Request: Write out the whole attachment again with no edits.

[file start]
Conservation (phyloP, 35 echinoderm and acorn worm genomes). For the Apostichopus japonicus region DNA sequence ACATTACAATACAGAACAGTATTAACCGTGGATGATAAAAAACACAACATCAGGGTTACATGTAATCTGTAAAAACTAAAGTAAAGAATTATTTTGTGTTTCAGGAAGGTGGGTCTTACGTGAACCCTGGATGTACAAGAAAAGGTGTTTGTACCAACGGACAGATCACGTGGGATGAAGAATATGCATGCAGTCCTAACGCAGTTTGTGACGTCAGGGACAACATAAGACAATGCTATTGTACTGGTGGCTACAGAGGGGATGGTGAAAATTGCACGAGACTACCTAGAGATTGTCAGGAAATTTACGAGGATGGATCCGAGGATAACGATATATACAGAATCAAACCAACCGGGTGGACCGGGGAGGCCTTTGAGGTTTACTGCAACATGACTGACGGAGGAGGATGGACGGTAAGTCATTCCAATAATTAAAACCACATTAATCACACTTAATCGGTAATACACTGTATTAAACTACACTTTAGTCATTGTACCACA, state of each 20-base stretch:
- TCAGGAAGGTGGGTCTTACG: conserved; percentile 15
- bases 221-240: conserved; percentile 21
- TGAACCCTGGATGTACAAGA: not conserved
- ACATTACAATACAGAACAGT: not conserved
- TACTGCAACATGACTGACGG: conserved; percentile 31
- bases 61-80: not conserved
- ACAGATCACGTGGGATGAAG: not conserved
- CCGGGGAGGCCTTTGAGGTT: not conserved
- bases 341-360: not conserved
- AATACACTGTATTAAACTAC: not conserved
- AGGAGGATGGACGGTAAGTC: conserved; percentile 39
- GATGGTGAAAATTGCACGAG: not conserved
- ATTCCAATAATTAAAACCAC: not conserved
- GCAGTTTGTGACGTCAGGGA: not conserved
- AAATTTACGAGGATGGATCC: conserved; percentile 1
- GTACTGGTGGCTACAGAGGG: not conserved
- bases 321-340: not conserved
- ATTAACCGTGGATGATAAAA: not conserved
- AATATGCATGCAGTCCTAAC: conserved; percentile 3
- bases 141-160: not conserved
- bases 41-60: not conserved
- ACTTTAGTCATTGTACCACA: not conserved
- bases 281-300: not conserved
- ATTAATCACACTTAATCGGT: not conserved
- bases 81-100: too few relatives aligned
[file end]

Conservation (phyloP, 35 echinoderm and acorn worm genomes). For the Apostichopus japonicus region DNA sequence ACATTACAATACAGAACAGTATTAACCGTGGATGATAAAAAACACAACATCAGGGTTACATGTAATCTGTAAAAACTAAAGTAAAGAATTATTTTGTGTTTCAGGAAGGTGGGTCTTACGTGAACCCTGGATGTACAAGAAAAGGTGTTTGTACCAACGGACAGATCACGTGGGATGAAGAATATGCATGCAGTCCTAACGCAGTTTGTGACGTCAGGGACAACATAAGACAATGCTATTGTACTGGTGGCTACAGAGGGGATGGTGAAAATTGCACGAGACTACCTAGAGATTGTCAGGAAATTTACGAGGATGGATCCGAGGATAACGATATATACAGAATCAAACCAACCGGGTGGACCGGGGAGGCCTTTGAGGTTTACTGCAACATGACTGACGGAGGAGGATGGACGGTAAGTCATTCCAATAATTAAAACCACATTAATCACACTTAATCGGTAATACACTGTATTAAACTACACTTTAGTCATTGTACCACA, state of each 20-base stretch:
- TCAGGAAGGTGGGTCTTACG: conserved; percentile 15
- bases 221-240: conserved; percentile 21
- TGAACCCTGGATGTACAAGA: not conserved
- ACATTACAATACAGAACAGT: not conserved
- TACTGCAACATGACTGACGG: conserved; percentile 31
- bases 61-80: not conserved
- ACAGATCACGTGGGATGAAG: not conserved
- CCGGGGAGGCCTTTGAGGTT: not conserved
- bases 341-360: not conserved
- AATACACTGTATTAAACTAC: not conserved
- AGGAGGATGGACGGTAAGTC: conserved; percentile 39
- GATGGTGAAAATTGCACGAG: not conserved
- ATTCCAATAATTAAAACCAC: not conserved
- GCAGTTTGTGACGTCAGGGA: not conserved
- AAATTTACGAGGATGGATCC: conserved; percentile 1
- GTACTGGTGGCTACAGAGGG: not conserved
- bases 321-340: not conserved
- ATTAACCGTGGATGATAAAA: not conserved
- AATATGCATGCAGTCCTAAC: conserved; percentile 3
- bases 141-160: not conserved
- bases 41-60: not conserved
- ACTTTAGTCATTGTACCACA: not conserved
- bases 281-300: not conserved
- ATTAATCACACTTAATCGGT: not conserved
- bases 81-100: too few relatives aligned